4. What to pack for the Inca Trail: use my six exhaustive packing lists
It is so important to pack the right things for the Inca Trail – because if you miss something, you might find it really inconvenient to be without it. On the other hand, if you pack too much, you’ll have too much weight in your pack.
I wrote an exhaustive Inca Trail packing list – but it was so detailed, I made it into a separate post. So when you’re coming to the time to plan your packing, do check that out. I break the packing checklist down into six categories, including essentials, non-essentials that I recommend and some items that I regret taking – so that you can lean from my mistakes.
5. Acclimatise to the altitude
The final aspect to consider in preparing for the Inca trail is acclimatisation. This is really important because unless you live at a high altitude already, it is impossible to predict how altitude will affect you.
How to avoid altitude sickness
The Inca Trail covers altitudes from approx. 3200m above sea level to 4200m, where the air is significantly thinner than most of us are used to! Some people barely notice the effects; others have temporary, mild symptoms, and a few get seriously ill and may require hospitalisation. There’s no correlation to age, gender or physical fitness, so you won’t know in advance how you will be affected.
I was advised to spend three to five days acclimatising in Cusco (3400m) before starting the Inca Trail – and being the impatient kind, I did the minimum! But if I did it again, I’d spend the full five days there. That’s because I did feel the effects of altitude and I started to feel better on the fifth day after arriving in Cusco – but I’d already struggled through two days of the Inca trail by then, breathless and with a pounding headache. I wish I’d acclimatised longer!
There is information on altitude sickness on the NHS website.
And if you’re concerned about any symptoms you experience before or during the Inca trail, inform your hotel or tour guide straight away.
Acclimatising in Cusco
Don’t worry about being bored during those acclimatisation days. There are plenty of things to do in Cusco during those days before the trail. There’s plenty of interesting architecture – from the Incas and also the Spanish; several great restaurants; and lots of opportunities for people-watching. You also have the option to do some low-effort excursions, eg to the Sacred Valley.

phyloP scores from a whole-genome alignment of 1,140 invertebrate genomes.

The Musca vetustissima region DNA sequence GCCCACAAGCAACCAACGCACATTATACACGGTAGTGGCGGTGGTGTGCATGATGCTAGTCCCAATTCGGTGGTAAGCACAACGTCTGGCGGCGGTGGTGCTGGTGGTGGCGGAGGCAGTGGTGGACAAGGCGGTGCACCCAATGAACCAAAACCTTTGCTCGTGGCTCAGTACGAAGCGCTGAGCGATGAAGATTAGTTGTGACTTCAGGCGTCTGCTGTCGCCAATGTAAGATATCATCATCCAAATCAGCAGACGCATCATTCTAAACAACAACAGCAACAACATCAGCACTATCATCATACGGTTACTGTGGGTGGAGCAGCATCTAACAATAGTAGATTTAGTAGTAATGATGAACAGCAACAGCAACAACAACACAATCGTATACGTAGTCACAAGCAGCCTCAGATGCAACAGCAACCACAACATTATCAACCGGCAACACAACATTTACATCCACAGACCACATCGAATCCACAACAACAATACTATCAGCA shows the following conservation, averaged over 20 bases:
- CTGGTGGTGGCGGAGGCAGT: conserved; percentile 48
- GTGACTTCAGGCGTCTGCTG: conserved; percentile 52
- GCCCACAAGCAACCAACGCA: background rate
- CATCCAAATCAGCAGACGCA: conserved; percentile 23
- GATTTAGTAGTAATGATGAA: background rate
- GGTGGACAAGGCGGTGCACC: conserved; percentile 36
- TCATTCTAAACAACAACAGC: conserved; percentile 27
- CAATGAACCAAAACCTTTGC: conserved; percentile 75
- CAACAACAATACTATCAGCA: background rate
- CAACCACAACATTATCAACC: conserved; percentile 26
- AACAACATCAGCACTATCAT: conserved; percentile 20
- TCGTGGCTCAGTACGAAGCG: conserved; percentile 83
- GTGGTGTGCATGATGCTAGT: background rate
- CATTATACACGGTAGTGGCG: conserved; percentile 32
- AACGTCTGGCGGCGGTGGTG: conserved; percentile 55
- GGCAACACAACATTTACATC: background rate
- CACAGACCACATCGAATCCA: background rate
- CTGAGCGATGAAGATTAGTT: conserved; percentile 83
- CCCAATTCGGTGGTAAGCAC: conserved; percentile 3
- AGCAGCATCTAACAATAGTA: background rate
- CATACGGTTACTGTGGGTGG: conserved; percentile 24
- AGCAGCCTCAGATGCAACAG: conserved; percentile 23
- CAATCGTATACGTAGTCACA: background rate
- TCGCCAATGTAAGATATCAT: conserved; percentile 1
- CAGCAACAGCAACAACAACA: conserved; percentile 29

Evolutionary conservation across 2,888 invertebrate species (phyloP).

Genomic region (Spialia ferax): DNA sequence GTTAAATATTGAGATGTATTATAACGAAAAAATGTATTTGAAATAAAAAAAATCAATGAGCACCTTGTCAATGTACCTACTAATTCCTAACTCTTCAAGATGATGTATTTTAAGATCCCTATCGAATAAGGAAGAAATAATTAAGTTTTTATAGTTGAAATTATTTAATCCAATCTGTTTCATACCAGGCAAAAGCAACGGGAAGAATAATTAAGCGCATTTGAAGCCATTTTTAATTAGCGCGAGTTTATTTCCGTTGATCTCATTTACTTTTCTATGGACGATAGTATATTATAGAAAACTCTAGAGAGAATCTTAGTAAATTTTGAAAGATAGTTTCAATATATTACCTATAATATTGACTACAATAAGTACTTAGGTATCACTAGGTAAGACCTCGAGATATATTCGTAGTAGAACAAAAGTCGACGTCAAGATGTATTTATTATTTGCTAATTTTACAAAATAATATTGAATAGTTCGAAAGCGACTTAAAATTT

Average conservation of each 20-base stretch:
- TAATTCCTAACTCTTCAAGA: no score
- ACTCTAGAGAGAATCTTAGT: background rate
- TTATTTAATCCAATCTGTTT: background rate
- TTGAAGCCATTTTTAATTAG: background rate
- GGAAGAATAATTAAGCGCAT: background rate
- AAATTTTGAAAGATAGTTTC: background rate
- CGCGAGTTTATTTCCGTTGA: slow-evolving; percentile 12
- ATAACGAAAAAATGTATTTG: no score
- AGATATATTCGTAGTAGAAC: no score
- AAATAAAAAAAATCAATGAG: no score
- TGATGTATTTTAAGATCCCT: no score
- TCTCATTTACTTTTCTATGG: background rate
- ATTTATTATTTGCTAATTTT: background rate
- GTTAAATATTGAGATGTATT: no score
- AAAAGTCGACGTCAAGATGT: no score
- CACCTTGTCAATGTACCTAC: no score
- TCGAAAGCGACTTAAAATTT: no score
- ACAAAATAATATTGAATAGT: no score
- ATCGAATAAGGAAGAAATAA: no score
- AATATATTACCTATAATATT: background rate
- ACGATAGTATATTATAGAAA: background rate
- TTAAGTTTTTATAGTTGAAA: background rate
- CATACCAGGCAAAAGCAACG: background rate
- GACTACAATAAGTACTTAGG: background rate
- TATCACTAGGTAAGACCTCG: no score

In Cusco, I stayed at the Hotel San Agustin El Dorado, which is centrally located and very comfortable. They looked after the luggage that we didn’t want to take on the Inca Trail in their lock-up, and it was a great base from which to explore Cusco before and after the Inca Trail.
So, are you up for the challenge?
So, these are my recommendations for preparing for the Inca Trail! Don’t forget to check out my Inca trail packing list as well.
I hope you get to do it one day because it is one of the best long distance walks in the world. I hope this helps you plan your adventure, and that you enjoy the unique sights of the trail as much as I did. If you have any questions, please let me know in the comments.
If you’re not 100% decided about whether to do the trail, here is a post about the stunning Inca ruins that you can only see on the trail.
One final tip
If I could do it all over again, I’d stay one night in the town closest to Machu Picchu, Aguas Calientes, after the trail, rather than taking the train straight back to Cusco. This way, I could make more of Machu Picchu in the afternoon of the day I arrived (when I’m told it is quieter), plus I could return on the early coach the next morning to attempt that sunrise experience that is impossible if you arrive by the trail.
Ps. Oh and, check out my itinerary for spending two weeks in Peru (including the Inca Trail).